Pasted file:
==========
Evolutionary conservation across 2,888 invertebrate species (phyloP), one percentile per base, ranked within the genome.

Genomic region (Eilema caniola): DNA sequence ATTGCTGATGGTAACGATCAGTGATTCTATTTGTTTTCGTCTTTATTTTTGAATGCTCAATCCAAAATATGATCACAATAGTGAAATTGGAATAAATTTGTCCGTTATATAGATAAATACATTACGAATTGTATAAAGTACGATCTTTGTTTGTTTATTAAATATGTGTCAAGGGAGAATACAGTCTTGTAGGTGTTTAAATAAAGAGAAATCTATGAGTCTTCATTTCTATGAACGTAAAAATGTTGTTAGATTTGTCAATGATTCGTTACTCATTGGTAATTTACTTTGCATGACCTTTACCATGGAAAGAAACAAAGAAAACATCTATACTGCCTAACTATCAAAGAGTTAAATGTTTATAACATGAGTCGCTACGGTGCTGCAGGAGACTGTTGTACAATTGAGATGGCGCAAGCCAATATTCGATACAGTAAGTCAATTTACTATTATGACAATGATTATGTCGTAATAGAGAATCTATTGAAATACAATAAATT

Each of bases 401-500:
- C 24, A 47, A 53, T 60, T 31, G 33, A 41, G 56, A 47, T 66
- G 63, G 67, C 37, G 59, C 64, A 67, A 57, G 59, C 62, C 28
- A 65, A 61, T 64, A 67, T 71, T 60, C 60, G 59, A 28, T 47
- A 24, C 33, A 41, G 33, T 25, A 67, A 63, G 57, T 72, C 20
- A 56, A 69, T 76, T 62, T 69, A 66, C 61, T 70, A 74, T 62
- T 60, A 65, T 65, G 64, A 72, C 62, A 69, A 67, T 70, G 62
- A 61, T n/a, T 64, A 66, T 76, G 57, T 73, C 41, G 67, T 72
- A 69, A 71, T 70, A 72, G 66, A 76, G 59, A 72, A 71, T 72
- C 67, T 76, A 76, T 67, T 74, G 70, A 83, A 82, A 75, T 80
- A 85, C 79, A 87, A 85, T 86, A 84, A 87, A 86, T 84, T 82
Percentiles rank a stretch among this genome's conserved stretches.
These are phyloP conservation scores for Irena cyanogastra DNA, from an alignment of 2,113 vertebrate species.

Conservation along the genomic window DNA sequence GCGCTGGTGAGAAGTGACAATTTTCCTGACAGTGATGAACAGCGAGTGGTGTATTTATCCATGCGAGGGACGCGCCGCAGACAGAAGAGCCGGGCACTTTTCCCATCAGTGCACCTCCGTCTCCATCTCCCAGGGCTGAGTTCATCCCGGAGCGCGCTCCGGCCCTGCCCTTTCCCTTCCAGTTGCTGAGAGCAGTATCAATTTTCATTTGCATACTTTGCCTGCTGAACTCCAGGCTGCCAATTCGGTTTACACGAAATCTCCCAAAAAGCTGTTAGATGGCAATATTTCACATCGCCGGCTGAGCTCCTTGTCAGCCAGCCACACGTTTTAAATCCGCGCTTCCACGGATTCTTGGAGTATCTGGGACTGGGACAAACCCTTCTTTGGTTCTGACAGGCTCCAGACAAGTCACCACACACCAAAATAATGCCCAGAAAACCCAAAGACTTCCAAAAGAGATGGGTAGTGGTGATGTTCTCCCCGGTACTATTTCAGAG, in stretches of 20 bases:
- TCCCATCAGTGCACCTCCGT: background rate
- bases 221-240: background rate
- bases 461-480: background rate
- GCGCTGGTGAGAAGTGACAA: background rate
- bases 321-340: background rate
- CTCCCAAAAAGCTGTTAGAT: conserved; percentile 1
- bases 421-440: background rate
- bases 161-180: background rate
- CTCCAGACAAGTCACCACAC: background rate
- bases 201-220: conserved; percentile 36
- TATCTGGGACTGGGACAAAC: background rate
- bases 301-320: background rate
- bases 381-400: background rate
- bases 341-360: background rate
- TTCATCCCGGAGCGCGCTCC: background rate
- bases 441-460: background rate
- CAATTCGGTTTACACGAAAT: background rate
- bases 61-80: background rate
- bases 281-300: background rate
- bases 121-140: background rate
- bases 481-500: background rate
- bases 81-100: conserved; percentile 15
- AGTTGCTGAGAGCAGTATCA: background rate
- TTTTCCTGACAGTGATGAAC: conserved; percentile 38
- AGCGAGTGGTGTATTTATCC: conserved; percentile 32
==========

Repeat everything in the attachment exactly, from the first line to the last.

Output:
Evolutionary conservation across 2,888 invertebrate species (phyloP), one percentile per base, ranked within the genome.

Genomic region (Eilema caniola): DNA sequence ATTGCTGATGGTAACGATCAGTGATTCTATTTGTTTTCGTCTTTATTTTTGAATGCTCAATCCAAAATATGATCACAATAGTGAAATTGGAATAAATTTGTCCGTTATATAGATAAATACATTACGAATTGTATAAAGTACGATCTTTGTTTGTTTATTAAATATGTGTCAAGGGAGAATACAGTCTTGTAGGTGTTTAAATAAAGAGAAATCTATGAGTCTTCATTTCTATGAACGTAAAAATGTTGTTAGATTTGTCAATGATTCGTTACTCATTGGTAATTTACTTTGCATGACCTTTACCATGGAAAGAAACAAAGAAAACATCTATACTGCCTAACTATCAAAGAGTTAAATGTTTATAACATGAGTCGCTACGGTGCTGCAGGAGACTGTTGTACAATTGAGATGGCGCAAGCCAATATTCGATACAGTAAGTCAATTTACTATTATGACAATGATTATGTCGTAATAGAGAATCTATTGAAATACAATAAATT

Each of bases 401-500:
- C 24, A 47, A 53, T 60, T 31, G 33, A 41, G 56, A 47, T 66
- G 63, G 67, C 37, G 59, C 64, A 67, A 57, G 59, C 62, C 28
- A 65, A 61, T 64, A 67, T 71, T 60, C 60, G 59, A 28, T 47
- A 24, C 33, A 41, G 33, T 25, A 67, A 63, G 57, T 72, C 20
- A 56, A 69, T 76, T 62, T 69, A 66, C 61, T 70, A 74, T 62
- T 60, A 65, T 65, G 64, A 72, C 62, A 69, A 67, T 70, G 62
- A 61, T n/a, T 64, A 66, T 76, G 57, T 73, C 41, G 67, T 72
- A 69, A 71, T 70, A 72, G 66, A 76, G 59, A 72, A 71, T 72
- C 67, T 76, A 76, T 67, T 74, G 70, A 83, A 82, A 75, T 80
- A 85, C 79, A 87, A 85, T 86, A 84, A 87, A 86, T 84, T 82
Percentiles rank a stretch among this genome's conserved stretches.
These are phyloP conservation scores for Irena cyanogastra DNA, from an alignment of 2,113 vertebrate species.

Conservation along the genomic window DNA sequence GCGCTGGTGAGAAGTGACAATTTTCCTGACAGTGATGAACAGCGAGTGGTGTATTTATCCATGCGAGGGACGCGCCGCAGACAGAAGAGCCGGGCACTTTTCCCATCAGTGCACCTCCGTCTCCATCTCCCAGGGCTGAGTTCATCCCGGAGCGCGCTCCGGCCCTGCCCTTTCCCTTCCAGTTGCTGAGAGCAGTATCAATTTTCATTTGCATACTTTGCCTGCTGAACTCCAGGCTGCCAATTCGGTTTACACGAAATCTCCCAAAAAGCTGTTAGATGGCAATATTTCACATCGCCGGCTGAGCTCCTTGTCAGCCAGCCACACGTTTTAAATCCGCGCTTCCACGGATTCTTGGAGTATCTGGGACTGGGACAAACCCTTCTTTGGTTCTGACAGGCTCCAGACAAGTCACCACACACCAAAATAATGCCCAGAAAACCCAAAGACTTCCAAAAGAGATGGGTAGTGGTGATGTTCTCCCCGGTACTATTTCAGAG, in stretches of 20 bases:
- TCCCATCAGTGCACCTCCGT: background rate
- bases 221-240: background rate
- bases 461-480: background rate
- GCGCTGGTGAGAAGTGACAA: background rate
- bases 321-340: background rate
- CTCCCAAAAAGCTGTTAGAT: conserved; percentile 1
- bases 421-440: background rate
- bases 161-180: background rate
- CTCCAGACAAGTCACCACAC: background rate
- bases 201-220: conserved; percentile 36
- TATCTGGGACTGGGACAAAC: background rate
- bases 301-320: background rate
- bases 381-400: background rate
- bases 341-360: background rate
- TTCATCCCGGAGCGCGCTCC: background rate
- bases 441-460: background rate
- CAATTCGGTTTACACGAAAT: background rate
- bases 61-80: background rate
- bases 281-300: background rate
- bases 121-140: background rate
- bases 481-500: background rate
- bases 81-100: conserved; percentile 15
- AGTTGCTGAGAGCAGTATCA: background rate
- TTTTCCTGACAGTGATGAAC: conserved; percentile 38
- AGCGAGTGGTGTATTTATCC: conserved; percentile 32